With press helicopters circling over people chanting in the streets, Northeast Minneapolis witnessed two protests in recent weeks focusing on the Minneapolis Police Department. The demonstration on June 6 called for defunding of the department, and some speakers, including U.S. Representative Ilhan Omar, demanded its complete dismantlement.
Mayor Jacob Frey, sitting on the curb watching the protest in front of his home block, was called to front by organizers from Black Visions Collective. Frey told the crowd that he could not support the full abolition of the police but supported systemic reform. “Go home, Jacob, go home,” and “Shame!” was the crowd’s response.
The next day at a community meeting at Powderhorn Park, the crowd and Black Visions Collective and Reclaim the Block organizers cheered as nine City Council members took turns reading from an affirmation that said they were committed to the creation of “a new transformative model for cultivating safety.” Six days later the Council unanimously passed a resolution starting that process.
We turned to the two City Council members serving Northeast Minneapolis and the organization MPD 150 to learn what “abolish” and “defund” the police means to them. What drives the call for this, how might it come about, and what are their visions for new models of public safety?
History and impetus
Although the death of George Floyd after being pinned with a knee on his neck by now-former Minneapolis Police Officer Derek Chauvin was the immediate catalyst for the resolution by Council members, the call for the abolition of the police department is not new. Locally, we heard the demand in protests responding to the killing of Terrance Franklin, Jamar Clark and Philando Castile, and elsewhere nationally when black people have been killed by the police.
In 2017 a collective of researchers, activists, and artists evaluated the 150-year history of policing in Minneapolis and produced the report “Enough is Enough: a 150-year performance review of the Minneapolis Police Department” (see mpd150.com) They interviewed hundreds of community members belonging to one of two groups: those likely to come in contact with police either through their businesses or professions such as social work and mental health care; and those likely to come in contact with police due to their skin color, social or economic status.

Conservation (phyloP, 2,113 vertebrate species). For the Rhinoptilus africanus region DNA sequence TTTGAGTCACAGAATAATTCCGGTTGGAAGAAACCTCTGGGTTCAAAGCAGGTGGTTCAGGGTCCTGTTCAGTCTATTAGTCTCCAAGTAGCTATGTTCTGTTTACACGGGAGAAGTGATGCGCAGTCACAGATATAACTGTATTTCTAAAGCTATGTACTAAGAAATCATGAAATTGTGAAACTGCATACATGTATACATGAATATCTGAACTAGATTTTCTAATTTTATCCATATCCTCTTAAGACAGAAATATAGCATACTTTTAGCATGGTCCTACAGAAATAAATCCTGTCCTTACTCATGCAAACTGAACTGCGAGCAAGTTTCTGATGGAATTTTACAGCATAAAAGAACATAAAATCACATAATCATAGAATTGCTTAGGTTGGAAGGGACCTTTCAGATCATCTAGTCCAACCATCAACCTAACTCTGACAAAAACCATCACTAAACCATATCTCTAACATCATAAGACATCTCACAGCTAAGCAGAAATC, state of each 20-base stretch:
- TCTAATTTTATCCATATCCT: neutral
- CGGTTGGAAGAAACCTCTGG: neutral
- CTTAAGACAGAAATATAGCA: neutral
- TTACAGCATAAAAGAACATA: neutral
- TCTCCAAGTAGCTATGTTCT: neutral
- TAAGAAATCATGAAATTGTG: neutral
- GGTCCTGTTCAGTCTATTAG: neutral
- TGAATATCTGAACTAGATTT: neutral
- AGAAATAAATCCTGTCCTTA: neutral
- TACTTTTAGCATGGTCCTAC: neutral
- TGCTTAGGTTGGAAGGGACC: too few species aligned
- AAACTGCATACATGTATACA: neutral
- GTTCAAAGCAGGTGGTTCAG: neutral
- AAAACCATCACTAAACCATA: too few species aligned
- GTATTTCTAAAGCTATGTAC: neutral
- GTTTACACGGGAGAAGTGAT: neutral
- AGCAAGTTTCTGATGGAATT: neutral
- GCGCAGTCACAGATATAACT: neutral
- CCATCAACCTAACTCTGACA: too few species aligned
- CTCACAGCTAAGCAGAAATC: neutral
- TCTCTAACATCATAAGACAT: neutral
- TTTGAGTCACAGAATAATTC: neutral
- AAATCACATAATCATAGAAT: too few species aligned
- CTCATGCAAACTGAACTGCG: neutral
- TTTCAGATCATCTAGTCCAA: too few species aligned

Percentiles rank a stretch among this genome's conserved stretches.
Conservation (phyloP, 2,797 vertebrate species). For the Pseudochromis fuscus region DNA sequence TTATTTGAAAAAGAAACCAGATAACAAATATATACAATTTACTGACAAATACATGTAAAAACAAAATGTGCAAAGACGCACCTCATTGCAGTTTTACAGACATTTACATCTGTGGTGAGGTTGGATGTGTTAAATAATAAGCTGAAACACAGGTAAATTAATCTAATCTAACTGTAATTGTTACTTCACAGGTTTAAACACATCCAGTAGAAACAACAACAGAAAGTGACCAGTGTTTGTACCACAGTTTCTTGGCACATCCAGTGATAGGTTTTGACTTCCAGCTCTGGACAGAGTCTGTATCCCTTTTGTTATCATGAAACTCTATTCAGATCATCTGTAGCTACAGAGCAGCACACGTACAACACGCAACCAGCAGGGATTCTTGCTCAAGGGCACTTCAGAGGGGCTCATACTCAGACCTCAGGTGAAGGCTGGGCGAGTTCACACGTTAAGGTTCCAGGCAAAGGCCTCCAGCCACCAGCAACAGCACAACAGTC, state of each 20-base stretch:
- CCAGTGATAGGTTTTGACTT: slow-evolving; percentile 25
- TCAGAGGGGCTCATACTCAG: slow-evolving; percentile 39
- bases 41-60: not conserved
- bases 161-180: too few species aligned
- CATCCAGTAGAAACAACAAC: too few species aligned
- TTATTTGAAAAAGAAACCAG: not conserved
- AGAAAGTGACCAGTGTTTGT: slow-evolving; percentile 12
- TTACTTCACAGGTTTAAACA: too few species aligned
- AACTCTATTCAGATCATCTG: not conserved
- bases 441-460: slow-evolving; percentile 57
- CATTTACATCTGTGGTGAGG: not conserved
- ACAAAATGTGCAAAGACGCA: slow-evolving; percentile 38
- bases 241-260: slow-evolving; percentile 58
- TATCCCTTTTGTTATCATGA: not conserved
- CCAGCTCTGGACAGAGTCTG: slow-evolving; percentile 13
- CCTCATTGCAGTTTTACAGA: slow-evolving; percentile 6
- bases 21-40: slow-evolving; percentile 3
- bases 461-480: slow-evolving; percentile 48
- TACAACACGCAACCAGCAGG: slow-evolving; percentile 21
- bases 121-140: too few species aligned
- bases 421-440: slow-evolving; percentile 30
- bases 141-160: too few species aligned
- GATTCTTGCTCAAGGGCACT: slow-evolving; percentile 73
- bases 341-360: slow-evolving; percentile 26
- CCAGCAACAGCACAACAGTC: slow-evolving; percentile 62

One person in the first group shared this: “We don’t call the cops if we can help it. Because we don’t trust that they’re gonna show up in a way that actually de-escalates the situation.” Another, talking about clients who have been victims of sexual assault, said: “It wouldn’t occur to them to turn to the police when violence has happened to them, because the police are not safe people to them and they never have been. The police are agents of violence to them.”
From an individual: “When you see the cops, you’re always on your guard … Something small I do might be able to set them off. If I have my hands in my pocket, or if I’m reaching for my wallet, if I’m checking my timer or watch. Just being conscious of any kind of action, any small action, could have a drastic impact or it could be the last thing I do.”
Not only do we need to take into account current fears of the police, but the historical context also needs to be kept in mind, said Molly Glasgow, an organizer and spokesperson for MPD 150. The group’s report described U.S. police forces as modeled after forces in London created to control property crime stemming from urban poverty. The model was adapted in this country first as slave patrols in the South, which forced escaped slaves back into bondage and enforced curfews against black and Native people and eventually evolved into formal police departments.
“What’s happening now, even though there have been reforms that have been tried, even though there may be those in the police department who are trying to change things, it will always be rooted in that history,” said Glasgow.
Council members’ views